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  • tomcmc

    Absolutely spot on David – Dorfman and his ilk cannot conceive of the notion of a ‘National’

  • tomcmc

    Theatre, by the people and for the people. yet a cultural institution that does not slavishly follow fashion or the lowest common denominator in order to fill the seats, rather challenges and provokes debate and discussion.
    I am an ardent supporter and lament the increasing commercialisation of a place I love and cherish. As for the re-naming of the theatre as the Dorfman……..

  • leslie perrin

    “If it dwindles to a point where it is simply an unfairly subsidised competitor with the West End, it will deserve to die.” Stand up The Royal Shakespeare Theatre.

  • davidofkent

    The big problem with commercialism in the Arts is that we will end up with nothing but ‘Britain’s Got (no) Talent’ and ‘I’m a Celebrity, Get me Out of Here’.

  • grimm

    So, the National theatre belongs to “you and me” does it? We may pay for it but our ruling elite (the great & the good, the intelligentsia, the people who matter, the quangocrats) will decide what is done with it. Disdain for the common herd, whose vulgar tastes are so disappointing to progressive sensibilities, is a constant feature of the arts establishment however much they lean to the left.

  • carl jacobs

    Is guzzling the only way to get people to look at art?

    It helps to drink before viewing modern art. Steadies the nerve. Dulls the pain. And if you drink enough, you might be able to forget what you saw.

  • ryfunere

    No theatre or Art Gallery should receive public funds. If they cannot support themselves by attracting paying audiences and/or corporate sponsorship they should close.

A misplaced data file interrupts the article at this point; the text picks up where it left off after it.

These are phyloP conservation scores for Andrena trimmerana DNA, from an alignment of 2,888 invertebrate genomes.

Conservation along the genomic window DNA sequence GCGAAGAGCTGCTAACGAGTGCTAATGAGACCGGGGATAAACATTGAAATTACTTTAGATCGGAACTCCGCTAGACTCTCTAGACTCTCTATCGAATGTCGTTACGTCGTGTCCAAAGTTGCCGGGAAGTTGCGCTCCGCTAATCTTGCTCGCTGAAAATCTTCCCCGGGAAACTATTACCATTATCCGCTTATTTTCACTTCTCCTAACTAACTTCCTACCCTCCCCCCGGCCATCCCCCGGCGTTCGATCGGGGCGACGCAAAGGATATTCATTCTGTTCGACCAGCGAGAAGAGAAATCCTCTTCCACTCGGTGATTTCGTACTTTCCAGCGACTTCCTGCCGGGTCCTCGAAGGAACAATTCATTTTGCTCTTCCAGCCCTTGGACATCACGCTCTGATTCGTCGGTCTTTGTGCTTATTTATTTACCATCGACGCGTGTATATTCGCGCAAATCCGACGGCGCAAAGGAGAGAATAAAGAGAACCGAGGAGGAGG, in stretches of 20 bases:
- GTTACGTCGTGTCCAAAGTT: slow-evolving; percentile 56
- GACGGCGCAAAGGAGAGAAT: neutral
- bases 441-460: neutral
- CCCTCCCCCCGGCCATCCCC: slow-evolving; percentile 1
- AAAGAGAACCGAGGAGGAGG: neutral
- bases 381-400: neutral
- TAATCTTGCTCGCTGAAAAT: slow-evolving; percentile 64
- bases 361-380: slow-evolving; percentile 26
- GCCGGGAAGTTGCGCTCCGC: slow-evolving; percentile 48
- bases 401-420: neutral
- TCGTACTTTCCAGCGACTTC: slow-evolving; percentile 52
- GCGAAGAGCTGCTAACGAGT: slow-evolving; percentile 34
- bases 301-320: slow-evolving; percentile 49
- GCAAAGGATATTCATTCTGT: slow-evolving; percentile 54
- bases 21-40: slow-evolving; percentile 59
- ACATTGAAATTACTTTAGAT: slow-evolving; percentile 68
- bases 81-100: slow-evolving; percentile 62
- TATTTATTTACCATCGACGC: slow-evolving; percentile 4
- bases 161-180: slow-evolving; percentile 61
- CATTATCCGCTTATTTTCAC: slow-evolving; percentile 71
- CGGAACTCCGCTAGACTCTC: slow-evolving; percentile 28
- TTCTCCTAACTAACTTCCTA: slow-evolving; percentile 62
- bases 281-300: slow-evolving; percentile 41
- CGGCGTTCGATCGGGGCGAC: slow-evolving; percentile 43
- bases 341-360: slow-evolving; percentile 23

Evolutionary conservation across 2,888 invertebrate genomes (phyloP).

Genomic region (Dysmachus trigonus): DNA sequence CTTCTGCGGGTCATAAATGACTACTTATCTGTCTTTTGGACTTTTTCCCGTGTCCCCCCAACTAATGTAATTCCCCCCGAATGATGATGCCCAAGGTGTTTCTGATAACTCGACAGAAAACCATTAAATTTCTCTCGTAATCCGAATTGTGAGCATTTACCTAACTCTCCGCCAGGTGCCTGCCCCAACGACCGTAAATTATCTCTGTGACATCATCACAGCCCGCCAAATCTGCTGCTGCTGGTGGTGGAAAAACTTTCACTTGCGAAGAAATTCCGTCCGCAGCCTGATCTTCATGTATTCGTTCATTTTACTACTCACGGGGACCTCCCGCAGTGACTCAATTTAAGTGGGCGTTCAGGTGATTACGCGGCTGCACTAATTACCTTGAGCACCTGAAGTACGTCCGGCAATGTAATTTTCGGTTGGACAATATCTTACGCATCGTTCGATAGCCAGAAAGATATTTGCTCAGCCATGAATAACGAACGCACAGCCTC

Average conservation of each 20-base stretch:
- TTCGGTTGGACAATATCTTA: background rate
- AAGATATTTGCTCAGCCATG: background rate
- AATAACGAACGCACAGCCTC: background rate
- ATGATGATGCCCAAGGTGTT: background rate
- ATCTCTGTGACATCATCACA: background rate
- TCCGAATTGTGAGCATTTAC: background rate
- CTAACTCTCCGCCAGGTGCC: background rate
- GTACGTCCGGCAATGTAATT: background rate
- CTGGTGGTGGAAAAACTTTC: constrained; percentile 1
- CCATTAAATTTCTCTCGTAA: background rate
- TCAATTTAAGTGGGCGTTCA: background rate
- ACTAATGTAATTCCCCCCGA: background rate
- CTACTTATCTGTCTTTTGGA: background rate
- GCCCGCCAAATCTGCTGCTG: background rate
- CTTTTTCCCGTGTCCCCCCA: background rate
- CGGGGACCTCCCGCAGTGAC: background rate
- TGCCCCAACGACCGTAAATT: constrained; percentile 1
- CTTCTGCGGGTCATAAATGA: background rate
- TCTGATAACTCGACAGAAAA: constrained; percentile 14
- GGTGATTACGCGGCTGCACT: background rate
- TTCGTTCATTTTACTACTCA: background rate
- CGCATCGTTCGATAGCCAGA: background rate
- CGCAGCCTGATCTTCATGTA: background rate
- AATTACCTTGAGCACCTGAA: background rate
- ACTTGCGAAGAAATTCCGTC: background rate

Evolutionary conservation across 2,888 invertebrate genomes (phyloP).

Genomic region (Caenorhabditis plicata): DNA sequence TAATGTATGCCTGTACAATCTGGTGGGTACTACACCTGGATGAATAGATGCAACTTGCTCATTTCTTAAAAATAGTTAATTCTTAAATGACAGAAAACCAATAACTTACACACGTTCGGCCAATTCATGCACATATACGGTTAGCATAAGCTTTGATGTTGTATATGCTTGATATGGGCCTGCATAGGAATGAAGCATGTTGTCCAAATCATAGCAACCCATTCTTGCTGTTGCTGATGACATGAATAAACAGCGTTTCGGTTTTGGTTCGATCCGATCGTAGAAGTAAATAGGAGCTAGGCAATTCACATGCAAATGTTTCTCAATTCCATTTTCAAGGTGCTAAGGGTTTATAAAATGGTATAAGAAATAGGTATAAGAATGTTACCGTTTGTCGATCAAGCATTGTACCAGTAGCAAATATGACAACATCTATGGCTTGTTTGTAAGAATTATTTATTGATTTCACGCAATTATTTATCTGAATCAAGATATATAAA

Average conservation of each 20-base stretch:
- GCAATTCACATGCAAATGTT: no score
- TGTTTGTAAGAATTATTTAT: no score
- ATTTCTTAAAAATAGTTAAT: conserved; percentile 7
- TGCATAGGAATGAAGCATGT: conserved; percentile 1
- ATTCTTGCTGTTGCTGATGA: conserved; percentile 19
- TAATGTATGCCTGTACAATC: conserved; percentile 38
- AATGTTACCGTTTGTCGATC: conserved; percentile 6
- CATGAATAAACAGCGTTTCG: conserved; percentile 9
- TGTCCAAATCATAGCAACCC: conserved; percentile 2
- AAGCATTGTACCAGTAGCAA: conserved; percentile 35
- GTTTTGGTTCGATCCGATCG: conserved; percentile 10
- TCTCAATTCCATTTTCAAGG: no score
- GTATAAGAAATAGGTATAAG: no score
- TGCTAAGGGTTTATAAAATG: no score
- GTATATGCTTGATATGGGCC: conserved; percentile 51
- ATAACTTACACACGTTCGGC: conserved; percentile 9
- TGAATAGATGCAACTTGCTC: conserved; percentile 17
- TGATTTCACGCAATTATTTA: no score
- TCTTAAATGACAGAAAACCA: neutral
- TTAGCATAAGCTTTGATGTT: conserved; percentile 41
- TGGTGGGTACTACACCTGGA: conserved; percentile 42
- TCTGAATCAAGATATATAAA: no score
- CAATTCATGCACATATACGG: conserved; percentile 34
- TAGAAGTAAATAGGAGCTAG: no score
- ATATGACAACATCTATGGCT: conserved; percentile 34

• carl jacobs

    This entire article should be titled “The Plebeians are Revolting. If we can’t bullwhip them into Progressive Enlightenment, can we just have their money?”

  • Marmalade Sandwich

    David Hare is a turgid dramatist. I have never finished to the end any of his awful plays. What needs to be remembered, and what is superior about commercial theatre (musicals aside), is that they need to put those paying for the blasted thing at the centre of the process. You must entertain the audience, not write something for you Marxist friends or to be a bore about your latest hobby horse. The National is the best of the subsidized theatres, but what are they doing at the Royal Court?

    Also, what the F is David Hare doing writing in The Spectator? If Sir Tom Stoppard wasn’t available, then ask Terry Johnson.

  • Zionist lackey

    The National Theatre must go it alone and not remain tied to the apron strings of the taxpayer. The National Theatre, like the BBC, should be able to survive without support from the taxpayer; given their self-proclaimed mutual tie of excellence, both the National theatre and the BBC, who eagerly boast of their world-wide excellence, should not claim any dependency upon the taxpayer.

    If these two institutions wish to advance according to their respective boasts, then they should have no need of tax-payers money to finance them. They should be allowed their floatation within the market place to make a living; if they are truly what they conceive themselves to be.

    If their opinion of themselves proves correct; the taxpayer will be happily unshackled from any further contributions.

  • Zionist lackey

    The National belongs to corporate and wealthy sponsors, not the tax paying public. Our theatres in the UK should be financed at the ticket office in alliance with private donation, as is the case in America. America does not call upon those not interested in the theatre to help finance it through taxes. And it should be the case in the UK.

  • Zionist lackey

    The general taxpayer should never have to pay for the arts. They should never have any kind of tax funding, unless it is part of a tax write-off. David Hare is a scrounger when it comes to financing his theatre plays. He hates wealth creation but chooses to ignore the fact that just one percent of the population; its wealthiest; provides 30% of the nation’s tax revenues. A statistic which David Hare prefers to disregard.

    Such financing of the theatre should come from the wealthy, as it does, and has always done, in America. Or from a big theatrical producer; who has enough personal wealth to finance the production. This and only this is the way to finance British theatre. Anything else, such as the government intervening at the taxpayers expense will be met with horror – as it should, from the general public.

    The taxpayer should have no role to play in theatre productions. The state should have no role to play. Whether a play succeeds or fails has little to do with the taxpayer.